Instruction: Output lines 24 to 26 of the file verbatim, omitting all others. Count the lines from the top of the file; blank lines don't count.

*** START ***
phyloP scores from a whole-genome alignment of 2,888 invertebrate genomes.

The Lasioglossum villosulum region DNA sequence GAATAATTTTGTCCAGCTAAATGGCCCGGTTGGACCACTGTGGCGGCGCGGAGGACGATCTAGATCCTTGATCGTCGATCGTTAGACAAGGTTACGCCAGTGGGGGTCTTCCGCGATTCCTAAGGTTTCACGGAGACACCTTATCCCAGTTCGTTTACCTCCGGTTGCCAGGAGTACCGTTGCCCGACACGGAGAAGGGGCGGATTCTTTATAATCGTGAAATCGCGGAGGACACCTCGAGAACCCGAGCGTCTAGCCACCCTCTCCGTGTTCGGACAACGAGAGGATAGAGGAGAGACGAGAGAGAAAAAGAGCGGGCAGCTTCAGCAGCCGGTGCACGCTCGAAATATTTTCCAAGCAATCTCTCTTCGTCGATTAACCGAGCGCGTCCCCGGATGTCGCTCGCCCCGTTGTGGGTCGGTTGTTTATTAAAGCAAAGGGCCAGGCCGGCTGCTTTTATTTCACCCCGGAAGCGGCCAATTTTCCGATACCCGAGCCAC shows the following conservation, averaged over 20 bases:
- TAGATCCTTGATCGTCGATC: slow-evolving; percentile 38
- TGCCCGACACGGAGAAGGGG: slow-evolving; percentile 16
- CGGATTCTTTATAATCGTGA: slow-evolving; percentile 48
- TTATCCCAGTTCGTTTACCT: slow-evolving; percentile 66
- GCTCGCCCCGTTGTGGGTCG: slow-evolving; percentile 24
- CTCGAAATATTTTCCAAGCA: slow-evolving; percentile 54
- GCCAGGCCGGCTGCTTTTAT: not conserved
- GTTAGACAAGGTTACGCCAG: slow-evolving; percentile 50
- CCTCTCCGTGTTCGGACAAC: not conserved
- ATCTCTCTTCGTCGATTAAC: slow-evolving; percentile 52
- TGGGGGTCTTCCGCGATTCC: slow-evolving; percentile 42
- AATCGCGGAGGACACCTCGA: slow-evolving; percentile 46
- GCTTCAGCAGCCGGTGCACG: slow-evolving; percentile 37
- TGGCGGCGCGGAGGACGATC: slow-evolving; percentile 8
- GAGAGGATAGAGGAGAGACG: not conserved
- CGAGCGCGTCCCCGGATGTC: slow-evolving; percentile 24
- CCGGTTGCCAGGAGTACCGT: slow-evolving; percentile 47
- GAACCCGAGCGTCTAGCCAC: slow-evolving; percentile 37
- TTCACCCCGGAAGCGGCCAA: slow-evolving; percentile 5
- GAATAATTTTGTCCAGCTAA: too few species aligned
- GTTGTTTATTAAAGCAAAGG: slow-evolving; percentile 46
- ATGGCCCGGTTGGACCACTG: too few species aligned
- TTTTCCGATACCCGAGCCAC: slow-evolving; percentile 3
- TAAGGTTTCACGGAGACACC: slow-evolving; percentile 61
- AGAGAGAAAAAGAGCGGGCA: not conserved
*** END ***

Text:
- ATGGCCCGGTTGGACCACTG: too few species aligned
- TTTTCCGATACCCGAGCCAC: slow-evolving; percentile 3
- TAAGGTTTCACGGAGACACC: slow-evolving; percentile 61